By Andrew P. Napolitano
The president's men trash the Constitution to pursue antagonists
Independent voices from the TWT Communities
Otto Porter knew from a season's worth of experience that Florida Gulf Coast would make stopping him a priority. But this time, in the bright spotlight of the NCAA tournament, Porter wasn't able to overcome that increased pressure.
In a perfect world, defense wins championships. But when the second-seeded Hoyas began their NCAA tournament quest Friday night, defense failed them in a 78-68, upset loss to 15th-seeded Florida Gulf Coast.
Georgetown players said they weren't taking No. 15 seed Florida Gulf Coast lightly. Armed with the memories of last year's upset loss to N.C. State early in the NCAA tournament and a 2010 loss to Ohio, the second-seeded Hoyas figured this time it would have to be different. It wasn't.
The Hoyas seem to be in a better situation than a year ago. Friday they'll open the NCAA tournament at Wells Fargo Center as a No. 2 seed against No. 15 seed Florida Gulf Coast with memories of last year's upset fresh in their minds.
The coach who almost always measures his words carefully and avoids big-picture statements whenever possible has, in his own way, let it be known that he's expecting more than the usual when his Hoyas, seeded No. 2 in the East, begin the NCAAs with a round of 64 game against Florida Gulf Coast on Friday in Philadelphia.
The Orange held top-seeded Georgetown (25-6) to 22 percent shooting from 3-point range with their trademark 2-3 zone and got a big game from their bench to avenge two previous losses to the Hoyas this season.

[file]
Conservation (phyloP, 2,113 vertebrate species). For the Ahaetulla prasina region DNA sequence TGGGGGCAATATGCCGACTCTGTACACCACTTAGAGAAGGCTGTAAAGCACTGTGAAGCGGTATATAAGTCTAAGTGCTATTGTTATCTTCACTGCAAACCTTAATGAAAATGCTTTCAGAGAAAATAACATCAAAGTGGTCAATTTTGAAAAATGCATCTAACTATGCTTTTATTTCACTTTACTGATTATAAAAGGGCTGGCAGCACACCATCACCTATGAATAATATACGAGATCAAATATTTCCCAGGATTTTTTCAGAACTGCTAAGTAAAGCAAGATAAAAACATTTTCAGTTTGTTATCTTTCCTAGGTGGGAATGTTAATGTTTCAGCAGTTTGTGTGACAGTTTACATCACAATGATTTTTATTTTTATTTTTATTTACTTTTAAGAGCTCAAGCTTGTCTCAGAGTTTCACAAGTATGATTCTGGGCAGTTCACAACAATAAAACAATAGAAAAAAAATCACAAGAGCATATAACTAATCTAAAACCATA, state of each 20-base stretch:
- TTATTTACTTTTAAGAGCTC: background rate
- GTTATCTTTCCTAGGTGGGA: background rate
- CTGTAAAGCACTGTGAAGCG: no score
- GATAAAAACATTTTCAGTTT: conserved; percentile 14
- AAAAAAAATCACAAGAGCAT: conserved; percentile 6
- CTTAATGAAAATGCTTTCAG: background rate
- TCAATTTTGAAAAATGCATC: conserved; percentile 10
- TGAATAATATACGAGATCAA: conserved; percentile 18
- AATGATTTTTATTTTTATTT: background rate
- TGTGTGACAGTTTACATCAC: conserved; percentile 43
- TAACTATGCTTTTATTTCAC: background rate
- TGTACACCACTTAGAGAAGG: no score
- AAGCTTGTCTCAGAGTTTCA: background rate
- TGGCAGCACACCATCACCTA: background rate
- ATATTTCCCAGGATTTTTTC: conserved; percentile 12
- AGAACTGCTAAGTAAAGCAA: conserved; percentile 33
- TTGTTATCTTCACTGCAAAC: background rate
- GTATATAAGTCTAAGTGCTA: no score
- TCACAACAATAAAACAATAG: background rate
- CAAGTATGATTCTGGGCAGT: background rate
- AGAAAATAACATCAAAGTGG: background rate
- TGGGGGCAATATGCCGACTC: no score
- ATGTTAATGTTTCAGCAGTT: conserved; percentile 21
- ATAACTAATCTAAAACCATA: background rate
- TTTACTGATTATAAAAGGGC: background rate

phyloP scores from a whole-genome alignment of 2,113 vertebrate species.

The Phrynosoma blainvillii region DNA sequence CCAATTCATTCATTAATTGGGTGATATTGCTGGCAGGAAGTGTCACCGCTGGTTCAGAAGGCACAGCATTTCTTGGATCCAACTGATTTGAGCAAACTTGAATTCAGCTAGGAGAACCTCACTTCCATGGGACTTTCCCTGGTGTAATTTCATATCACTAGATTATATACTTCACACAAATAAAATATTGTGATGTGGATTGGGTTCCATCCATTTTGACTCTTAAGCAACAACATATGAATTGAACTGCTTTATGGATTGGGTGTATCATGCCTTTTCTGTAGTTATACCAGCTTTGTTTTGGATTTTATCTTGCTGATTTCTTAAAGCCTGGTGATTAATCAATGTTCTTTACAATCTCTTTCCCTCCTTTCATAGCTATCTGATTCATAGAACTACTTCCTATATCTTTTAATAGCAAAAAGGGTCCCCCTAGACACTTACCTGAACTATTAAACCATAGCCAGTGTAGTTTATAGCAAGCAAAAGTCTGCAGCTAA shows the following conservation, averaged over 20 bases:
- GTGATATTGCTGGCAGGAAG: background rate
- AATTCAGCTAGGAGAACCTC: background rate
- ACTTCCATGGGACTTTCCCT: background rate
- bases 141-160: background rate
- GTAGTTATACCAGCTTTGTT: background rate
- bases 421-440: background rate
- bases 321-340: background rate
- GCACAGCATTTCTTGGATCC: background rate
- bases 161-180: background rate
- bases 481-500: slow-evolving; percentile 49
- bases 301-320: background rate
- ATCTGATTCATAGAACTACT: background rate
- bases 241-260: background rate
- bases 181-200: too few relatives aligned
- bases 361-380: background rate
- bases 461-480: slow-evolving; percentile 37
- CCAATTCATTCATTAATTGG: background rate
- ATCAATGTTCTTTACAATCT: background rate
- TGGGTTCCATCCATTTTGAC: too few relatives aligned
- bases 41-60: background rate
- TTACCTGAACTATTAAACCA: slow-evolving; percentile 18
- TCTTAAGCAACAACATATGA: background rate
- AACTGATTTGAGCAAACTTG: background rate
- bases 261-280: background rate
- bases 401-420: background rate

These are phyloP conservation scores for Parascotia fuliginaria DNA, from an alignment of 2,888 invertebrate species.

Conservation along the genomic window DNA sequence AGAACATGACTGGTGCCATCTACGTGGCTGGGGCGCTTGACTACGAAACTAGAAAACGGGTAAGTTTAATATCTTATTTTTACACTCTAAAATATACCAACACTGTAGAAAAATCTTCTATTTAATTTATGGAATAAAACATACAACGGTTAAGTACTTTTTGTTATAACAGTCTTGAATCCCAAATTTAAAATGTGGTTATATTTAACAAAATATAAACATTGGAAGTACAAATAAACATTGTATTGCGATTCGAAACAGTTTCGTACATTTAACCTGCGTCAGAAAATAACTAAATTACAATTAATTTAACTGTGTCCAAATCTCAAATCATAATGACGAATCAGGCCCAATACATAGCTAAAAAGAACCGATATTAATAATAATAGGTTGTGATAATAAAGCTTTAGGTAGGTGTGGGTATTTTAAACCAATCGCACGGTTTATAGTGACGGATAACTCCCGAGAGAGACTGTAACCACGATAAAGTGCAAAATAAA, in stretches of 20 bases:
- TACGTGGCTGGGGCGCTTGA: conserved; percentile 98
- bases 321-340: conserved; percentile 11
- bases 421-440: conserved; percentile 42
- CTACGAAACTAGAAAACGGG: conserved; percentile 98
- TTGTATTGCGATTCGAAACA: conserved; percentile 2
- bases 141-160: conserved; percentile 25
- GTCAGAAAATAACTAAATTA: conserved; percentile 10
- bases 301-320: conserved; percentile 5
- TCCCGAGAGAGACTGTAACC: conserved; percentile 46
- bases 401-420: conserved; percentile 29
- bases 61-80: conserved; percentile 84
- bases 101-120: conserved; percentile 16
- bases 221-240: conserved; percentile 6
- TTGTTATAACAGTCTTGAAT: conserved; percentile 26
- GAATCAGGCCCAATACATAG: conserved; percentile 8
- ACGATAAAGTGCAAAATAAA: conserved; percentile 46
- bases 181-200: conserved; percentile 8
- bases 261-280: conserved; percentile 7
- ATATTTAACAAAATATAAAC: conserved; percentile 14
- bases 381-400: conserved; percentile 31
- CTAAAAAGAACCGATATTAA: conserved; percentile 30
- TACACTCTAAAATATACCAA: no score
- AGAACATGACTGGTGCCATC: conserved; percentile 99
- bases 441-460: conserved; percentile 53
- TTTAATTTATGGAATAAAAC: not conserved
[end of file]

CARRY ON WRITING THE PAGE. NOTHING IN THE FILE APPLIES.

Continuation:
Markel Starks had 14 points and D'Vauntes Smith-Rivera added 13 off the bench, including a tiebreaking 3-pointer that sparked a game-turning run for the top-seeded Hoyas (25-5).
John Thompson Jr. coached Georgetown to a regular-season title in 1979-80, Year 1 of the Big East, and his son took the Hoyas to the final regular-season title before the conference undergoes massive changes, emphatically ending the rivalry against Syracuse with a 61-39 win Saturday.
Otto Porter Jr.'s layup with 9.5 seconds remaining in the second overtime gave No. 7 Georgetown a 79-78 victory over Connecticut on Wednesday night, the Hoyas' 10th straight win and first-ever at Gampel Pavilion.
With Otto Porter on the bench nursing a sore knee, the player known as DSR put on Georgetown's best freshman scoring performance in 17 years.
Porter scored 16 points while playing in foul trouble and Starks hit the biggest shots down the stretch, rallying the Hoyas to their seventh straight win on Friday night, 62-55 over Cincinnati.
Porter is never going to rock the boat, while Starks — who wants to run for political office one day — makes grand statements that make coach John Thompson III's eyes roll.
Otto Porter scored 11 of his 21 points after a momentum-shifting technical foul on Marquette coach Buzz Williams, and No. 15 Georgetown won a stop-and-start game of turnovers and whistles Monday night, beating the 18th-ranked Golden Eagles 63-55 to move into a tie for second in the Big East.
Markel Starks led the Hoyas with 20 points but it was Porter who took over down the stretch in a 69-63 victory over Rutgers on Saturday.
Otto Porter scored 20 points, and Georgetown made a season-high 15 steals and got a rare first-half boost from a walk-on Wednesday night in a 74-52 win over Seton Hall.
Junior guard Markel Starks said he was sick to his stomach after losing to No. 11 seed NC State a year ago, and this wasn't any better.